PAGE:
Okay, folks, what's the number one message we preach about renewable power? Success comes from a mix of sources, not trying to rely on just solar or just wind. And I'm happy to say, we're finally starting to see that lesson demonstrated out in the world.
The Atlantic County Utilities Authority in New Jersey has opened up a new power center for its wastewater treatment facility near Atlantic City. Wastewater treatment is an important job, but very energy-intensive. When ACUA decided to add on-site power to the plant, they had to pick something that could handle the job -- so they went with combined wind and solar. The system, when completed, will include a 504 kW solar power grid and five 1.5 MW wind turbines.
The ACUA took a broad look at the entire campus of the large wastewater treatment facility and determined there were strong reasons to deploy both solar and wind. For wind, this area of New Jersey's coast has been identified as one offering some of the best wind resources in the U.S. The total 7.5 MW output of the wind turbines offer the bulk of the hybrid project's on-site power but solar proved a good fit as well since the facility is endowed with considerable open spaces suitable for solar. New Jersey's best-in-the-nation solar rebates, which pay for roughly half the cost of commercial solar installations, offered another push for solar. Lastly, the water treatment uses a vast amount of energy and they could use all the power they could get. And the combination of two renewable energy resources provides for a more consistent power delivery to the treatment plant since both the solar and wind resources fluctuate.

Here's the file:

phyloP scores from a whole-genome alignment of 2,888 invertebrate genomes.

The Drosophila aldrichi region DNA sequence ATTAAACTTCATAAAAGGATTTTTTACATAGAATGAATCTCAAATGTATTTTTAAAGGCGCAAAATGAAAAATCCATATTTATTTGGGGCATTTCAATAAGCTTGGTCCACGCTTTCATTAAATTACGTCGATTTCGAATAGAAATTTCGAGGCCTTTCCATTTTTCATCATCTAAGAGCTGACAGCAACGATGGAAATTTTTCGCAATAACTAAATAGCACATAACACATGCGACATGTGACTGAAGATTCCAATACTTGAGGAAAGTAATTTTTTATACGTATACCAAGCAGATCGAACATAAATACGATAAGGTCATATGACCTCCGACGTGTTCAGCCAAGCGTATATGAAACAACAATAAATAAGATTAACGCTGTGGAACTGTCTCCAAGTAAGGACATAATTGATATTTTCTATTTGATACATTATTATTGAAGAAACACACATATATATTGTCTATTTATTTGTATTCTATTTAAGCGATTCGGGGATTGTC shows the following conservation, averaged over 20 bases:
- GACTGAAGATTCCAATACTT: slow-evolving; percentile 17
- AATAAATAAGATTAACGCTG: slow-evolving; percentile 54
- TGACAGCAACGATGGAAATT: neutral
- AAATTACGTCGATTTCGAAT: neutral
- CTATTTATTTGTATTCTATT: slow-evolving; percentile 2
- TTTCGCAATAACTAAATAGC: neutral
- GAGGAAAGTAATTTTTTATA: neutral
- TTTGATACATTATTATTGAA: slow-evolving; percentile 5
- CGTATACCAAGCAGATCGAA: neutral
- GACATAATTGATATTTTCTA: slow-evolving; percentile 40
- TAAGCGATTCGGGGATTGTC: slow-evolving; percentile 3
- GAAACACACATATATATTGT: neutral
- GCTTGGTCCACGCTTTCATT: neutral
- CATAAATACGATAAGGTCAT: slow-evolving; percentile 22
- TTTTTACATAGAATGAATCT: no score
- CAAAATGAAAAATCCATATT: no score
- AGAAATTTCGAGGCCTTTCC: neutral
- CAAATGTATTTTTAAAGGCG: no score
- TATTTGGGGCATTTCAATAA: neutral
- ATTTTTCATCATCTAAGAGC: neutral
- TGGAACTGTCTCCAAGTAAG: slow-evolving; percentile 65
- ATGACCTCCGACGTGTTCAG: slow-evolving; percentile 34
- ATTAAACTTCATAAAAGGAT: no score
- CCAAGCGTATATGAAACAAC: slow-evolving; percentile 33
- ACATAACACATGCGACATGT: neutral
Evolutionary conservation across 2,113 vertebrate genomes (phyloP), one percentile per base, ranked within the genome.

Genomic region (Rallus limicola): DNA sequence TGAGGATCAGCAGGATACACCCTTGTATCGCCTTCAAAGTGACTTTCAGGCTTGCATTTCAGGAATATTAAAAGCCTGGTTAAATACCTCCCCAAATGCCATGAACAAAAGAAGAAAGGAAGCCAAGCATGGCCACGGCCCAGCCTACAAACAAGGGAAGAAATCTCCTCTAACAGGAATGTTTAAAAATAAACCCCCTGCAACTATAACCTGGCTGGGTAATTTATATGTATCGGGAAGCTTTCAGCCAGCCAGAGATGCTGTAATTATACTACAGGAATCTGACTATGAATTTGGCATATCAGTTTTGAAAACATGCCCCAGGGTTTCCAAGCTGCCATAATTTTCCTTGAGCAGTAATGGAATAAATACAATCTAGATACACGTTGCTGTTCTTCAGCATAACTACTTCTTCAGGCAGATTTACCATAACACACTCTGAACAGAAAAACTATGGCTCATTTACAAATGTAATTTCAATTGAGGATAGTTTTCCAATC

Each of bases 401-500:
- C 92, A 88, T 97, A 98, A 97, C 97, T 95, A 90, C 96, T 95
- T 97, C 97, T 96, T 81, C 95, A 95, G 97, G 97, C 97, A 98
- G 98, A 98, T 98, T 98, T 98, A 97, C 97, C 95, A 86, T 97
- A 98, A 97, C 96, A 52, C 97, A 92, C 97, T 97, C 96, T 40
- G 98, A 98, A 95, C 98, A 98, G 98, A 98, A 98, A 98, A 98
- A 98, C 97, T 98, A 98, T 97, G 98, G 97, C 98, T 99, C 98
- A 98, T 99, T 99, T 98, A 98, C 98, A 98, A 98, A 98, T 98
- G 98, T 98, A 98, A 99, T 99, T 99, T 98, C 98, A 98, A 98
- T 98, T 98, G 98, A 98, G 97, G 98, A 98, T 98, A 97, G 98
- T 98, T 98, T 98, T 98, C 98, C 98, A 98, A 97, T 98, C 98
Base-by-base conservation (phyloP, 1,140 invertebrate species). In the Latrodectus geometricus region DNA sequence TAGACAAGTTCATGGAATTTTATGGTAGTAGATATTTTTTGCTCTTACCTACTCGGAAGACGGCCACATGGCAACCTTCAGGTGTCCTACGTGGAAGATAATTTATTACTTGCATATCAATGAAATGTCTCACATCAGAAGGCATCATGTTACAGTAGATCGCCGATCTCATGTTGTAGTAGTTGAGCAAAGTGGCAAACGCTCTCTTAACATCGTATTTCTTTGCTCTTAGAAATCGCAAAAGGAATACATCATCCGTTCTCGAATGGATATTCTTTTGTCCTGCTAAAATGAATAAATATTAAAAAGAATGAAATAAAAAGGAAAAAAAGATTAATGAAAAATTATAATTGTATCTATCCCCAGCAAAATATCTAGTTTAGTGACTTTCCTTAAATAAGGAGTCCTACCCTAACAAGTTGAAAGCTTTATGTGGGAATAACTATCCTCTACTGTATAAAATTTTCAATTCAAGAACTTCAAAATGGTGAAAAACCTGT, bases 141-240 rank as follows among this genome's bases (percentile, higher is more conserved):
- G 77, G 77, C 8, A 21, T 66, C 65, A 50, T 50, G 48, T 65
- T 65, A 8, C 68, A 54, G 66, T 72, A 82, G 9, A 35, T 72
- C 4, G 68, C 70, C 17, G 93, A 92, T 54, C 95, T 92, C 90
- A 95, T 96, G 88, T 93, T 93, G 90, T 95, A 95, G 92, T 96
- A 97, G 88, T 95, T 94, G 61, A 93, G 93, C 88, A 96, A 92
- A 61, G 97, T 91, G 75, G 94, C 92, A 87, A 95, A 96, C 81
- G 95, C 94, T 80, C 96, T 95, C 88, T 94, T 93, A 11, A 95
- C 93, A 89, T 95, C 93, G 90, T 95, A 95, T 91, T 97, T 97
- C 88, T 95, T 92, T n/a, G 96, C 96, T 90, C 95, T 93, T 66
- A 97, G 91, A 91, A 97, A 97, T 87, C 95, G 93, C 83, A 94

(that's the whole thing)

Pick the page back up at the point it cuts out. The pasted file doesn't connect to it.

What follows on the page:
The system doesn't cover the entire power requirement of the facility, but when completed, it could account for up to half of it (assuming peak production from wind and solar simultaneously). ACUA estimates that the system will provide 20 million kilowatt-hours annually to the facility and to nearby residences. The main drawback of the system is that, like most home solar and wind units, it simply feeds into the grid, and doesn't have on-site energy storage or the ability to supply power in a grid failure. The ACUA intends for future renewable power projects, already in the works, to include these features.
Wastewater, if treated anaerobically, produces biogas. It takes some time for anaerobic bacteriae to do the job, but there are designs as that by Prof George Chan (of http://www.ZERI.org fame) to make that happen. I've heard there are such digesters in China, 8000 cubic meters in size. Worth exploring and maybe reporting on?